Skip navigation
blackstone sign

Eight Must Reads for the CRE Industry Today (April 20, 2022)

Blackstone agreed to buy American Campus Communities Inc. in a deal valued at $12.8 billion. The YIMBY movement is gaining momentum, reports The Wall Street Journal. These are among today’s must reads from around the commercial real estate industry.

  1. Blackstone Bets on Campus Housing with $13 Billion Acquisition “Blackstone Inc. agreed to buy student-housing owner American Campus Communities Inc. in a deal valuing the company at about $12.8 billion, including debt, a bet that rents will continue to rise as more college students return to campus. Austin, Texas-based ACC is the largest publicly traded owner and developer of student housing in the U.S. The deal marks Blackstone’s single biggest foray into the sector to date. Rent collections in student housing remained high throughout the pandemic, despite an extended stretch in 2020 when many students attended classes remotely while spending time off campus.” (The Wall Street Journal)
  2. Climate Change Risks Get the Attention of Real Estate Investors “In Charleston, S.C., climate change is becoming impossible to ignore. In the historic city center, “sunny day” flooding occurs roughly once a week, making downtown difficult to traverse. Groundwater has begun to burble up in spots. And after a downpour, much of the region is susceptible to flooding. City officials are aware of the vulnerability, and they’re pondering big initiatives, like a partnership with the Army Corps of Engineers to build a $1.1 billion sea wall and a pioneering zoning law that would prohibit development in the city’s lowest areas.” (The New York Times)
  3. YIMBY Movement Goes Mainstream in Response to High Housing Costs “A special election Tuesday for a state Assembly seat in San Francisco is largely centered around an increasingly potent issue in California: Which candidate wants to build more housing. The race between two Democrats who describe themselves as progressives has become something of a referendum on the YIMBY movement, short for ‘yes in my backyard.’ YIMBY grew in opposition to the activists that critics have labeled NIMBY, short for “not in my backyard,” who oppose new construction. YIMBYs say that the best way to tackle rising home prices and homelessness in states such as California is to make it easier to build housing of all types, from luxury condominiums to duplexes to government-subsidized units.” (The Wall Street Journal)
  4. Renters Are Growing Pessimistic They Will Ever Own a Home as Prices Keep Rising “Faced with a white-hot real estate market, renters are losing confidence they will ever own a home. On average only 43.3% of renters expect to own a home at some point in the future, down sharply from 51.6% in 2021, according to a Federal Reserve Bank of New York survey released on Monday. That's the lowest level since the NY Fed began asking the question in 2015. High prices appear to be a driving factor: Twenty-two percent of households in the survey report they planned to buy a home but now view renting as a better financial decision.” (CNN Business)
  5. What New York Real Estate Investors Are Most Concerned About Right Now “With all that is going on in the world today and all that is going on in New York City, I thought it would be interesting to hear what was on the minds of those in the New York investment sales market. Toward the start of this month, I emailed a wide array of investors, asking them one simple question: What is the issue that concerns you the most about our local commercial real estate market today? There were 847 responses, and here are the results in the order of the most mentioned issues.” (Commercial Observer)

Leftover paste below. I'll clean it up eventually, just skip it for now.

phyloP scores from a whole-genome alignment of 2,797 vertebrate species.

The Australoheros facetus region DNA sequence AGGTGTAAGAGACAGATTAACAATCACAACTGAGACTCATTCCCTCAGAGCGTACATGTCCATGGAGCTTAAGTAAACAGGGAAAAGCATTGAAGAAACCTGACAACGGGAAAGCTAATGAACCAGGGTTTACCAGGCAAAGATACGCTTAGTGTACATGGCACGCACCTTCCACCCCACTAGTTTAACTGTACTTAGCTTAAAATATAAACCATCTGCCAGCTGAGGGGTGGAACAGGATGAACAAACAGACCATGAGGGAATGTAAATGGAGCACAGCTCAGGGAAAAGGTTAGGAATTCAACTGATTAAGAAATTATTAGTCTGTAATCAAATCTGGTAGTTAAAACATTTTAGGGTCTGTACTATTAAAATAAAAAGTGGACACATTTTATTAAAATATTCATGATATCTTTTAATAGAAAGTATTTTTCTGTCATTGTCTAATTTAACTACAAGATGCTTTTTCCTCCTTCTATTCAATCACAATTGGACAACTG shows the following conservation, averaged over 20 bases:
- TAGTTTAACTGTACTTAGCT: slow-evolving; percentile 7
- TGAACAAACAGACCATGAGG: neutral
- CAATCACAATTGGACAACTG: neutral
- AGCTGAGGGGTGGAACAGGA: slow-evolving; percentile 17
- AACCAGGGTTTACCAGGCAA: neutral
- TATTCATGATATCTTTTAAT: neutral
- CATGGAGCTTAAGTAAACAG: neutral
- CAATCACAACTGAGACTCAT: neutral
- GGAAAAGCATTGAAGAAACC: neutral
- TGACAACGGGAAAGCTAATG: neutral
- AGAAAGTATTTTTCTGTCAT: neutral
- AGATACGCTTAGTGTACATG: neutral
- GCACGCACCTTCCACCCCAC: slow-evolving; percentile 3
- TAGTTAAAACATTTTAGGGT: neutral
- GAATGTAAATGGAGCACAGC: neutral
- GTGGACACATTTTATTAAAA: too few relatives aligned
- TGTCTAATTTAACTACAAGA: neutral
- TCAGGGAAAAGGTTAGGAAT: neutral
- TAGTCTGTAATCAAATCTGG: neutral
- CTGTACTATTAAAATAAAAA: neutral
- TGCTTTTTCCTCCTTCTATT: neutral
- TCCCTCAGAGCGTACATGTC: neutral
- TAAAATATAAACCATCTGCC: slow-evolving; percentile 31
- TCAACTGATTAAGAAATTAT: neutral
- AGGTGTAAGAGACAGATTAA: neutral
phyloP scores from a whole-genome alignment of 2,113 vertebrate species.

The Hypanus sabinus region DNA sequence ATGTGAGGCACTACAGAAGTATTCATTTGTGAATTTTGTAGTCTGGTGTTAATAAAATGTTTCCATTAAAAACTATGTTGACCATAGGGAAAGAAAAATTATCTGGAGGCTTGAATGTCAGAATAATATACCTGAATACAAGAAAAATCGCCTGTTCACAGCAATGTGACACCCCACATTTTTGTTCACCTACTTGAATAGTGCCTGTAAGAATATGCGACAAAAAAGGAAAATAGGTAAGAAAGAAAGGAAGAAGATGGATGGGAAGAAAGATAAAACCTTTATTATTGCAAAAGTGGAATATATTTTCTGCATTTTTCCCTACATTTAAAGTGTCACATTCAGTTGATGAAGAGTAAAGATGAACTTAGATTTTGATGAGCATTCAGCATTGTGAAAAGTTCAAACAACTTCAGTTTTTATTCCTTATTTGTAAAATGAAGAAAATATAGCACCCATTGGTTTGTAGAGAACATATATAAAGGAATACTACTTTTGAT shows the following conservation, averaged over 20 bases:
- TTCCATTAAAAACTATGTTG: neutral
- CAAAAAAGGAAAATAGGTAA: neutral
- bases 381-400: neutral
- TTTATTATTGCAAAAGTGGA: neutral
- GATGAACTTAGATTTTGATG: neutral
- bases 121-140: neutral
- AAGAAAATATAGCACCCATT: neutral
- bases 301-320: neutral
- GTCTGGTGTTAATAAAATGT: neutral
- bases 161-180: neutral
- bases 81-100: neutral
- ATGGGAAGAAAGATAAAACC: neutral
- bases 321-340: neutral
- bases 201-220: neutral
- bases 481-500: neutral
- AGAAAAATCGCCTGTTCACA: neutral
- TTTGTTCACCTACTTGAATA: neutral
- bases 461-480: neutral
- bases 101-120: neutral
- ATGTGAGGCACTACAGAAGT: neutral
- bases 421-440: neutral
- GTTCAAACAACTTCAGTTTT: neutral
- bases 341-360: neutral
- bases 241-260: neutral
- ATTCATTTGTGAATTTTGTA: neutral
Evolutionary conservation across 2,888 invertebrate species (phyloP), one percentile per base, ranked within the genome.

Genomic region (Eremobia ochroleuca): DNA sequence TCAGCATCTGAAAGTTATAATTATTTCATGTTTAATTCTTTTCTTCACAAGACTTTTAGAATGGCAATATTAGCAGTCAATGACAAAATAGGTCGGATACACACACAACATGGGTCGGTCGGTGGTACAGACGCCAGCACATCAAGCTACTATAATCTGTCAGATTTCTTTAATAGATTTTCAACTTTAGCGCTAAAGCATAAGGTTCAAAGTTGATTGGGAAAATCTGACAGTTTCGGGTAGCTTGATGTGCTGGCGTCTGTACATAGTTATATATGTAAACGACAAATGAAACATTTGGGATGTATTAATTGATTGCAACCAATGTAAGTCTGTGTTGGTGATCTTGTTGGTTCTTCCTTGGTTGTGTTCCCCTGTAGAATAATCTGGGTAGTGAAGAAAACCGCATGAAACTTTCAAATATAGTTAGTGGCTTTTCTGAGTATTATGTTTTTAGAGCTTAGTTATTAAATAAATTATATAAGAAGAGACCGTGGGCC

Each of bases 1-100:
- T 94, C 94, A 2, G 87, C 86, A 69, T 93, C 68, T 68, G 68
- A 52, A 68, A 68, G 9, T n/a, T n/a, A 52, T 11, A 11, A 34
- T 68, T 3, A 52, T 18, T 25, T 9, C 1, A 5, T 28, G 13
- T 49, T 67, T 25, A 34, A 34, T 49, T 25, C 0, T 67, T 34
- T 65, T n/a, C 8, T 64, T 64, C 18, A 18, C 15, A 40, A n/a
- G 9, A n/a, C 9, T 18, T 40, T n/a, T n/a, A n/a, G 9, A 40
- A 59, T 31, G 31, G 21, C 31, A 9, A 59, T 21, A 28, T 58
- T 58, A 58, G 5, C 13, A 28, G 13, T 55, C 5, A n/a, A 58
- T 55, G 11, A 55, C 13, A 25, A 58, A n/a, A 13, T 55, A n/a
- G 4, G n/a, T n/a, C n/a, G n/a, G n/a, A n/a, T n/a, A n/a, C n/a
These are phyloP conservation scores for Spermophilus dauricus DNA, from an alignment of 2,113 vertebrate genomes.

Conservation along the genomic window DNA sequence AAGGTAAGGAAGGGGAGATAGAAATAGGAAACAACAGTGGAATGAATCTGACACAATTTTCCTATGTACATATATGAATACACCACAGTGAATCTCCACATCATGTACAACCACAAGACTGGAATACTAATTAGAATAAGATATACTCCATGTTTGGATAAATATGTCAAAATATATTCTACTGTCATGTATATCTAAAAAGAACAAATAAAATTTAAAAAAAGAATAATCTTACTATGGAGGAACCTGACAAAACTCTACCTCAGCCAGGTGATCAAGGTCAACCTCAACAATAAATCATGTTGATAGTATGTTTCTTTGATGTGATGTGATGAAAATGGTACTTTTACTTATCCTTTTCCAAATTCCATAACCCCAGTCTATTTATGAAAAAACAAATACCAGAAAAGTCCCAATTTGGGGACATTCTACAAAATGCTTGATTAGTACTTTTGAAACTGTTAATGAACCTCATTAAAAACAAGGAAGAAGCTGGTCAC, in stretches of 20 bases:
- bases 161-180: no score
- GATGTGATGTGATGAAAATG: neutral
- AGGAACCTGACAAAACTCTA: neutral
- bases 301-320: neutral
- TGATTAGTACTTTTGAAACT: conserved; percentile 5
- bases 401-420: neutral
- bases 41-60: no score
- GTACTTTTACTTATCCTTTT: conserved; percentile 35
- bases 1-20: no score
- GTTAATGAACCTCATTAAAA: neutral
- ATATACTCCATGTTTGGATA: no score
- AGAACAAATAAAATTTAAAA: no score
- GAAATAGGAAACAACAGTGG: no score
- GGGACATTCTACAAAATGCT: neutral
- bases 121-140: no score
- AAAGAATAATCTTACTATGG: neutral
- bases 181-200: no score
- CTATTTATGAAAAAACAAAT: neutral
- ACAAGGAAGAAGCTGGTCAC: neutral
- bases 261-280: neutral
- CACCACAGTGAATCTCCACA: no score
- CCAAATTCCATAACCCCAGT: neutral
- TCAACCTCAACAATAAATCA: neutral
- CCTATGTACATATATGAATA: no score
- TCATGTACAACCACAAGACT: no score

6. Health Care Real Estate’s Positive Prognosis “In 2021, investors responding to the survey allocated $10.9 billion to health-care real estate, yet actually invested nearly $16 billion. Similar allocations from those companies this year total $17.1 billion, leading CBRE to estimate that a minimum of about $25 billion in equity will be deployed into the health-care sector this year.” (Commercial Property Executive)
  7. Green Street’s Cedrik Lachance on ‘the Real Story of Office’ Right Now “Work, dining, shopping and travel habits — the last couple of years disrupted each one and speeded up changes in the industries that invest in and service them. One of the people paid to crunch the numbers on these commercial real estate disruptions is Cedrik Lachance, the director of research for Green Street Advisors, the Newport Beach, Calif.-based research firm analyzing more than 130 real estate investment trusts (REITs), all the big ones and many of the not-so-big ones, to see which trends are overhyped and which are underappreciated. Fortunes could ride on the answers.” (Commercial Observer)
  8. Announces More Layoffs, Citing Mortgage Market Turbulence. “The mortgage lender announced another round of layoffs on Tuesday after cutting roughly 900 people late last year in a mass firing over Zoom that drew swift backlash. was one of the pandemic’s early business winners, quadrupling in size when mortgage rates were low — but it has become better known for bungling its approach to downsizing. The company spurred an outcry for firing 900 workers on Zoom in December, and again in March, when roughly 3,000 employees were laid off.” (The New York Times)
Hide comments


  • Allowed HTML tags: <em> <strong> <blockquote> <br> <p>

Plain text

  • No HTML tags allowed.
  • Web page addresses and e-mail addresses turn into links automatically.
  • Lines and paragraphs break automatically.